Anything silly, filthy or sarcastic. Our Friday night roleplaying sessions. Seriously, they are the best fun ever – 6 people round a table, taking the mick out of each other for 5 hours whilst pretending to be elves and dwarves (or, in our case, half orcs and tieflings. Elves get a lot of flak in our sessions. Everyone starts off playing elves because they are pretty and noble, but you soon learn it is much more fun to play a stupid half orc, or a crusty dwarf – or, in my case, a tiefling rogue with a charisma of 8. She ain’t pretty, and she swears like a docker. I like that). Oh, and Kevin Eldon’s clone in the BBC comedy ‘Hyperdrive’. “I punched a snail once”. Classic.
What annoys you most?
The usual stuff: ignorant people hating on things because they don’t understand them; the inherent bigotry present in our political classes; people who can’t leave their phones alone for 5 minutes. Seriously, you’re not that important. No one is that important. Put the damn thing down and enjoy yourself for a change. Enjoy the moment for what it is and not for the bragging rights you get on social media afterwards.
You have to save one mythical creature from extinction; which creature and why?
That’s like asking me to choose one chocolate from the tin! Okay, the pliosaurs. Why? LOOK AT THEM! Seriously, go google Liopleurodon. Who would not want to see that in the flesh? Simply awesome. And they were real! Imagine that swimming around in our oceans. Forget whale watching – I’d be pliosaur watching (if I wasn’t terrified it would probably just eat the boat).
What is your ‘desert island’ book?
Probably my Necromomicon: The Collective Works of HP Lovecraft, with a copy of Good Omens by Pratchett / Gaiman hidden in the back cover. Unless I can shove everything Terry Pratchett wrote into one big compendium and haul it around on a trailer behind me (but I think that might be cheating).
What are you working on right now?
Right now, I’m planning a sequel to Predator X whilst finishing up a rewrite for a contemporary YA reimagining of The Island of Dr Moreau called (tentatively, because I change the titles of my books more often than I change my knickers) Chimera. Which makes me sound all arty-farty and like I know what I’m doing. (I don’t.)
What are your writing plans for the future?
To keep on writing? Is that an answer? I have so many stories rattling around up there – some horror, some fantasy, even a Cyberpunk one – I wish someone would invent an ideas-scoop so I could get them all out easily and splatter them across the page (I envision said scoop would look like a pimped-up ice cream scoop that you totally jam into your head and have a good wiggle around, collecting up all the ideas before you literally chuck them at a blank canvas). I also want to get Dragonsoul, my fantasy novel, published at some point. Mainly because I’ve devoted 6 bloody years of my life to it, but also because everyone deserves Kailas in their life. Obviously, I’d like the usual stuff, too – to secure an agent and have a crack at the Big 5 – but writing genre fiction in the UK kind of restricts you in that – more agents actively say ‘no SFF/Horror’ that specifically say they represent it, which is a bit demoralising. But that’s where independent presses come in.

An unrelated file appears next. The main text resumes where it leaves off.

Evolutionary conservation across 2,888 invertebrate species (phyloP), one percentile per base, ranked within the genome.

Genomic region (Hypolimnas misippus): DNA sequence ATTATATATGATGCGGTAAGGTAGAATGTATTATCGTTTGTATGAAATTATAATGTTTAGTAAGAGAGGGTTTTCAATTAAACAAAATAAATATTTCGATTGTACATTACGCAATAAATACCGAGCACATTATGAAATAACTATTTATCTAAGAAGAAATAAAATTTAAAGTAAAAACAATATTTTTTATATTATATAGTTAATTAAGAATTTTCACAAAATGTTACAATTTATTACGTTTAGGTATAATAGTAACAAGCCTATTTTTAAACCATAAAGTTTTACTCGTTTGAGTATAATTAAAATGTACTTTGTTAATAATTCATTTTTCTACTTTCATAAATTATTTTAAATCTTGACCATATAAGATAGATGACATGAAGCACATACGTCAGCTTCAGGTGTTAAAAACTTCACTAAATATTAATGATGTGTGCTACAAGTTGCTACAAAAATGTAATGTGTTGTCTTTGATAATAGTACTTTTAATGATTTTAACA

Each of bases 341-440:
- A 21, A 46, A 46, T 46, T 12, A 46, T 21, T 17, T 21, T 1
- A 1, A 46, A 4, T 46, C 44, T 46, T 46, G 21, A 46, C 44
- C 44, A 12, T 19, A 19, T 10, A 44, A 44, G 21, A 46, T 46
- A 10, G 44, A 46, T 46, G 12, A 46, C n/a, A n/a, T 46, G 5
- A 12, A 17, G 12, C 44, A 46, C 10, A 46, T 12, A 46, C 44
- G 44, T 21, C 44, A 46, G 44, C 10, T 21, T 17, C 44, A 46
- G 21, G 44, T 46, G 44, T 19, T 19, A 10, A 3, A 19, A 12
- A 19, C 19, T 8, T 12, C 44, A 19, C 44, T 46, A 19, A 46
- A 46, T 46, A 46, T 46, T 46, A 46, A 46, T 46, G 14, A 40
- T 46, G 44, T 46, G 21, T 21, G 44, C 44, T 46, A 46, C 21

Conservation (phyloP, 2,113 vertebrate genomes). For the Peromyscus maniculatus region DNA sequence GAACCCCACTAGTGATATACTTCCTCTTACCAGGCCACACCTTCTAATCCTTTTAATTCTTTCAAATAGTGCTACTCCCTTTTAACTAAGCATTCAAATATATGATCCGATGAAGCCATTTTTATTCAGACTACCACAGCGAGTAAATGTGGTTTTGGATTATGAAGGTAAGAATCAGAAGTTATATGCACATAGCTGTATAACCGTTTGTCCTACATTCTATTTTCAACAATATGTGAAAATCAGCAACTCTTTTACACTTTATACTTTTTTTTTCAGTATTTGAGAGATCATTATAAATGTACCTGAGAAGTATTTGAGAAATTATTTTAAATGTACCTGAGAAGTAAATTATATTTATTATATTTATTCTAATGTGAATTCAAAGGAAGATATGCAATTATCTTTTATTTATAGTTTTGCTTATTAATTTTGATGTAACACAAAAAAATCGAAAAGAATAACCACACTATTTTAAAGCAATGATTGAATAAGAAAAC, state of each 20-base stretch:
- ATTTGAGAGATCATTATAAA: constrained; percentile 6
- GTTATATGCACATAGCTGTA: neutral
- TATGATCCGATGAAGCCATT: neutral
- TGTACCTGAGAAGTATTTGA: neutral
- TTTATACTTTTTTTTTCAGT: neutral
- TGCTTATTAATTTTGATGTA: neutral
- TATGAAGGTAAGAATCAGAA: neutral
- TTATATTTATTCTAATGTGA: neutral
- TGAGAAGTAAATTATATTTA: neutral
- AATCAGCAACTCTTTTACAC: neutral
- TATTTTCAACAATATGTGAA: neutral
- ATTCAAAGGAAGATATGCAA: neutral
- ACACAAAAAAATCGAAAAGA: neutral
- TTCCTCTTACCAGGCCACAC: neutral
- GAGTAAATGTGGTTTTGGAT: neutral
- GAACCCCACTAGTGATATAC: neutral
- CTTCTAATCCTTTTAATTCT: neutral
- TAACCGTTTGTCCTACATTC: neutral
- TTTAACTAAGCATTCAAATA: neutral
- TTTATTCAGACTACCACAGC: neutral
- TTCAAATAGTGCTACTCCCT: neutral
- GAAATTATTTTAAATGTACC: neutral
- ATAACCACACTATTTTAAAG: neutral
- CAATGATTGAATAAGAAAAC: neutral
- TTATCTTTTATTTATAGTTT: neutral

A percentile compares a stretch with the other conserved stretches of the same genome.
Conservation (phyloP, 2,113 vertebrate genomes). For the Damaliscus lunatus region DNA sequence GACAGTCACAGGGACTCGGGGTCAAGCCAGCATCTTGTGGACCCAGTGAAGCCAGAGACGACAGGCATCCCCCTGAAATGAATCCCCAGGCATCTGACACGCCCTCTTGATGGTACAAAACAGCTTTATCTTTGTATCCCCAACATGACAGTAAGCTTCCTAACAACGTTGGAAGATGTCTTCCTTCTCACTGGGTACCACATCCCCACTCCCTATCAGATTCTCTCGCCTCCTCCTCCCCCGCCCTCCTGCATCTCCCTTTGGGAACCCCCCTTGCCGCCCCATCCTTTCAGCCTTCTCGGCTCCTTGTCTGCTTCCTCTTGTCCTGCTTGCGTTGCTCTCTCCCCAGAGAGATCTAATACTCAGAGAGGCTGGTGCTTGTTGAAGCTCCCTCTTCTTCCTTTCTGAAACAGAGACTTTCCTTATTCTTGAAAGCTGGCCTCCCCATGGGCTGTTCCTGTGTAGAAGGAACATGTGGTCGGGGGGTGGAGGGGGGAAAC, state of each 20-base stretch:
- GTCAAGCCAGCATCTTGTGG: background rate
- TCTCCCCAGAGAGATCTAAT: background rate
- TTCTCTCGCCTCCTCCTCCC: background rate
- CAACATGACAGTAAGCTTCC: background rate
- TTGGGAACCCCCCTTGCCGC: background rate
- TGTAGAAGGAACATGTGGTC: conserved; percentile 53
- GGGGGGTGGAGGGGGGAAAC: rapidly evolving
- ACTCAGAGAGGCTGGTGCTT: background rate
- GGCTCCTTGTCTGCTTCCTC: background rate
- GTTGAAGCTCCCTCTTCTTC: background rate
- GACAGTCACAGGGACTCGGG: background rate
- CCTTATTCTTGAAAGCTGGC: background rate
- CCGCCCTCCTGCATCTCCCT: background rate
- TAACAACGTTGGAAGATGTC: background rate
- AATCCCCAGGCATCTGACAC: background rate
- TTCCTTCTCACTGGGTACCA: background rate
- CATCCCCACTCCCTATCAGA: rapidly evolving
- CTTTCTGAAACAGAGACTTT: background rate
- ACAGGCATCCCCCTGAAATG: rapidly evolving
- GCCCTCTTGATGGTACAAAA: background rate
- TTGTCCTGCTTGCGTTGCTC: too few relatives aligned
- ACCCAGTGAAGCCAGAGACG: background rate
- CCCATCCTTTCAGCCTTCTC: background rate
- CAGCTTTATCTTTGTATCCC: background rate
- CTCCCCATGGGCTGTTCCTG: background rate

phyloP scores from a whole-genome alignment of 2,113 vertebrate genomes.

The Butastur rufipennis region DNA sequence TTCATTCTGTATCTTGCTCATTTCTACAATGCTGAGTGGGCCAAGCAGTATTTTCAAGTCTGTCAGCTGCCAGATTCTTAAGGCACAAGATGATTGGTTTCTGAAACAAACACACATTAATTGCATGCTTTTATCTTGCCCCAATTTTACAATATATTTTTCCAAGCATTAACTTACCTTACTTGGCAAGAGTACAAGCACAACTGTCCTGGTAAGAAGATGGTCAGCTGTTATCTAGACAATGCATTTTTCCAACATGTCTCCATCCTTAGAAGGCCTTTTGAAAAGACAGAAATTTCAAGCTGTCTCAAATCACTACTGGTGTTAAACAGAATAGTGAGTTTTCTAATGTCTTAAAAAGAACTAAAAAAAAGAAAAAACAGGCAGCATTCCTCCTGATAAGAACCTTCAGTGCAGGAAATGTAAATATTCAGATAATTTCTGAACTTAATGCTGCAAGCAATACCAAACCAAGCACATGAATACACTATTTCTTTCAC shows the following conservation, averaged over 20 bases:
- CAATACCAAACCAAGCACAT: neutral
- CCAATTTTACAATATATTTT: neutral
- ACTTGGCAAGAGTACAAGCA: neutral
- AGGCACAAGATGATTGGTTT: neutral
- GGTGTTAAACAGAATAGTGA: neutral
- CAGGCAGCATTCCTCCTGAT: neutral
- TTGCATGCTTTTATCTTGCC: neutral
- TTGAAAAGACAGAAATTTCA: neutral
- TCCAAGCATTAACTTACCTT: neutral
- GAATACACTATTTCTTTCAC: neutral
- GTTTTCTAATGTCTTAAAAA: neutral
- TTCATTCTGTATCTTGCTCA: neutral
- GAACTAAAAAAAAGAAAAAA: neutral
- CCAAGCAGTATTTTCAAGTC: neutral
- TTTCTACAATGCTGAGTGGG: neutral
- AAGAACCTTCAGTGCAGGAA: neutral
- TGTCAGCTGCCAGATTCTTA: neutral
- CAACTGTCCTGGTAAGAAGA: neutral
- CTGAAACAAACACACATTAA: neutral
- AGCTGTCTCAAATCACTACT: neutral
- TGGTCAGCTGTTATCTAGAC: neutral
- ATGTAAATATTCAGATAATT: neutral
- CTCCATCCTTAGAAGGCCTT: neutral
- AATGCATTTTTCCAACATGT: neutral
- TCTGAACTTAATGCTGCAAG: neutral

What’s your one piece of advice for hopeful writers?
If I can do it, anyone can. I’m serious. I’m nothing special. Most writers aren’t – most of them were just in the right place at the right time. And all that bollocks about thick skins and not giving a crap about what anyone says? I’m not sure that’s helpful. We writers tend to be a bit fragile by nature, and there’s nothing wrong with that. I felt a failure for ages because I couldn’t develop that ‘I don’t care what you think’ attitude. I have a famously thin skin and am horribly neurotic about everything (to this day, I avoid Goodreads, because that place terrifies me. It’s just so *huge*…), but it hasn’t stopped me. Let the criticism hurt – but never, ever dismiss it. Yes, you have to learn to filter, otherwise you’ll end up writing for others and not for yourself, but keep an open mind at all times. Keep working, keep honing, keep polishing. And never surrender. Never give up. Ever.
Tell us a sneaky bit about Nine Eyes that isn’t in the blurb? Anything we should watch out for?
It was a risk, given I knew it might divide audiences, but the two main protagonists are in a gay relationship. The concept wasn’t conceived that way, and I didn’t do it to be hip or up my Right On quota, but was simply a matter of the two main characters, Paul and Decker, arriving in my head, hand in hand, telling me they were a couple. I literally couldn’t have written that central relationship any other way – for me, the dynamic just worked. I know there will be people who have an issue with that, but that’s their problem. Life is a broad canvas, and books, no matter what their genre, should represent that.
It’s also a story about family. There’s tragedy in there. What happened to Decker, and to his father – coming up with that stuff (and being a mother of two young kids) was sometimes hard. I’m not ashamed to admit I cried when I wrote some of it. It’s not all interdimensional beasties from beyond time and space.
So there you have it. A sneak peek at C J Waller’s pictureque but probably quite scary inner landscape. Thank you C J!
nine eyes
Nine Eyes  is available on amazon.co.uk and amazon.com – grab your copy today; you’re in for a dark treat. If you haven’t already, why not try Predator X while you’re at it? 😉
You can follow C J on twitter  @ADarkWhimsy
Or check out her Blog
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For more from Severed Press click here.